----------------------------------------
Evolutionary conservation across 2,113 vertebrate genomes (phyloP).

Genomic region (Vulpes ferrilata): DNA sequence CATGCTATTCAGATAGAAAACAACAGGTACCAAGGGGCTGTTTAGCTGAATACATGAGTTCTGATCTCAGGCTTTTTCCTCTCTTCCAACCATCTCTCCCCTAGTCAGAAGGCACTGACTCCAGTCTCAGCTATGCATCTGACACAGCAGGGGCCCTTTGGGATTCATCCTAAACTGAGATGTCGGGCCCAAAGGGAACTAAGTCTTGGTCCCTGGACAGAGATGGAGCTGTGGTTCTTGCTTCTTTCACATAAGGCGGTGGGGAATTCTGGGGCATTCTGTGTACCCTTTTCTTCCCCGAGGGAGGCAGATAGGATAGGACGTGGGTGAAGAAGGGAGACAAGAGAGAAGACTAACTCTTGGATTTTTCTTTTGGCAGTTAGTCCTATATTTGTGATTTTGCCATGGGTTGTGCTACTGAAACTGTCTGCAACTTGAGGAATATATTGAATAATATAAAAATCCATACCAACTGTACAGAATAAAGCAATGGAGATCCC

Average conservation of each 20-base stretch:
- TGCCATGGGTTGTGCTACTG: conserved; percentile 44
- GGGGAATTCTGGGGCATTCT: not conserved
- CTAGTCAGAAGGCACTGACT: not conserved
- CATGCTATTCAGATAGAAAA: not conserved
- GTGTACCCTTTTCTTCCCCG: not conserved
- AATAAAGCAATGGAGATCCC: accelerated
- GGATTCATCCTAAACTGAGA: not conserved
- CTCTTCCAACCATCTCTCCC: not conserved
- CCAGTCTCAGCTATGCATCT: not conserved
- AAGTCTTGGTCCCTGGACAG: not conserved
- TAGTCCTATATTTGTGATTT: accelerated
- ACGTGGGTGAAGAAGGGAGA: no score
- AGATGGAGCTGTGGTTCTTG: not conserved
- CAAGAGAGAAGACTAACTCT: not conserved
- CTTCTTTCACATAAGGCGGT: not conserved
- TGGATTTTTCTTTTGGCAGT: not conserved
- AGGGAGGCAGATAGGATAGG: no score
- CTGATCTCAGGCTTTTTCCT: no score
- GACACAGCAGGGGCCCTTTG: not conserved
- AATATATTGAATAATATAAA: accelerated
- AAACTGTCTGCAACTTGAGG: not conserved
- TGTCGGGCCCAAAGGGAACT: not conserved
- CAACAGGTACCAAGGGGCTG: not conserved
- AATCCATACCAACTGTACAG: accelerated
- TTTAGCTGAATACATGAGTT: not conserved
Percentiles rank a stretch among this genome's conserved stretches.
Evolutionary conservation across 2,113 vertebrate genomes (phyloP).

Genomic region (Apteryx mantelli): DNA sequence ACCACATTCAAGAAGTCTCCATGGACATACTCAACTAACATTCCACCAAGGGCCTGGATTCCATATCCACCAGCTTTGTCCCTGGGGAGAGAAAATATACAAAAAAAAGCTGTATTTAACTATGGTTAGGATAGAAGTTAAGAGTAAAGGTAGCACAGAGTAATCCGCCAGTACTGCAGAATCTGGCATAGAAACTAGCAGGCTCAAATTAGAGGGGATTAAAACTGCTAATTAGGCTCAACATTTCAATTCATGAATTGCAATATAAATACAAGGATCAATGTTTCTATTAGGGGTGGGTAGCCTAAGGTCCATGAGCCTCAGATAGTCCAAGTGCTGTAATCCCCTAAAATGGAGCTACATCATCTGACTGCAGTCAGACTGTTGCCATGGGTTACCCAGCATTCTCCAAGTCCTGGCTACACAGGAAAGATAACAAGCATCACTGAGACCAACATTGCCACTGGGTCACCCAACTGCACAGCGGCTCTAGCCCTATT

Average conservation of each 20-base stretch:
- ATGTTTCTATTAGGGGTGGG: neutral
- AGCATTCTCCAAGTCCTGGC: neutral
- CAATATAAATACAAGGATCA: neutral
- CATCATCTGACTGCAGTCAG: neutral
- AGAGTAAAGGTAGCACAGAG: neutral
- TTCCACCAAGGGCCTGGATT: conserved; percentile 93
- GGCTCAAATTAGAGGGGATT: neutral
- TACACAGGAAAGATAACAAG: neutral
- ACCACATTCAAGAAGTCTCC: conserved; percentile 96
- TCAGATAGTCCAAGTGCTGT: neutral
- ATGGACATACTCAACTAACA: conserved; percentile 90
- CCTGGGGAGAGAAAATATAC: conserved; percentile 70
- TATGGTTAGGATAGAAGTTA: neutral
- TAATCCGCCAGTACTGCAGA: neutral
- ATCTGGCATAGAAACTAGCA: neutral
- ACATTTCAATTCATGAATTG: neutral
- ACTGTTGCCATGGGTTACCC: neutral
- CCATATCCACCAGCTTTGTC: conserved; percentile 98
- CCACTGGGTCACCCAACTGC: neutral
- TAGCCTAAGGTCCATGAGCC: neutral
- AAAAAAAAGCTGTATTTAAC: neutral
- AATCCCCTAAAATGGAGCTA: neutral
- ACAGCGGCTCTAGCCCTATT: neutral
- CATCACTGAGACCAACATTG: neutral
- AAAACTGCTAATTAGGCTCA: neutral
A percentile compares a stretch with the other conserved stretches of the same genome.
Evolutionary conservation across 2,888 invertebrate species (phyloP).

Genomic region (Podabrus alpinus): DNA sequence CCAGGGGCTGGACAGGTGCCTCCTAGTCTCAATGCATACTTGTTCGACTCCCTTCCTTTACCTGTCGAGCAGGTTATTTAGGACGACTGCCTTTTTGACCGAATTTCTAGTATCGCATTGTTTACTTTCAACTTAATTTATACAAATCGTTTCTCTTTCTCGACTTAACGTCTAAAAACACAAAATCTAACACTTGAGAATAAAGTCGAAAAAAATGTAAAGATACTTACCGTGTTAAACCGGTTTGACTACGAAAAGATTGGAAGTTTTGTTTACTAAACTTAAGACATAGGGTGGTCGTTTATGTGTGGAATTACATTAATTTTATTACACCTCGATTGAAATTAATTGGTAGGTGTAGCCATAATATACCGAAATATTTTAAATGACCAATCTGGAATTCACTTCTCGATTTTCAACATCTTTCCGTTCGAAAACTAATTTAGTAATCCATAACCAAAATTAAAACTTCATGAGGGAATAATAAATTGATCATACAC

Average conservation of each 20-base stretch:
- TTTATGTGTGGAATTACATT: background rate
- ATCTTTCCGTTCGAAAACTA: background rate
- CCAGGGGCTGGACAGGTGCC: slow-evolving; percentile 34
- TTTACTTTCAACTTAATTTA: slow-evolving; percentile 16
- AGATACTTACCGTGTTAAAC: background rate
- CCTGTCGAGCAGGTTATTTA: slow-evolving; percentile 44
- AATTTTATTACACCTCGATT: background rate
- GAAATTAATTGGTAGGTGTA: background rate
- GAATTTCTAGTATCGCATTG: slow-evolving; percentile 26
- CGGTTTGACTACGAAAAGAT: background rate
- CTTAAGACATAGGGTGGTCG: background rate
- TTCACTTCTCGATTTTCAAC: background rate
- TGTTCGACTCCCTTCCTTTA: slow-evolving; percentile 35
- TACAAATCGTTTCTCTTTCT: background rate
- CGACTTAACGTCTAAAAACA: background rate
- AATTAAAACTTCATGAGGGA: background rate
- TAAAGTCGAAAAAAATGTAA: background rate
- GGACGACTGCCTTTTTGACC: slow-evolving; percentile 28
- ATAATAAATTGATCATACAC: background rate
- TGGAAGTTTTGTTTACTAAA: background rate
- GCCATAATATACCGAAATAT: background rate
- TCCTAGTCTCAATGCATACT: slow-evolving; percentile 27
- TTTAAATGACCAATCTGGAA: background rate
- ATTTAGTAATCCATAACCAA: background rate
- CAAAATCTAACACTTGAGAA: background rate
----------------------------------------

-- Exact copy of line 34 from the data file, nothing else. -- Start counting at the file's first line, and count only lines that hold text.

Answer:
- AGCATTCTCCAAGTCCTGGC: neutral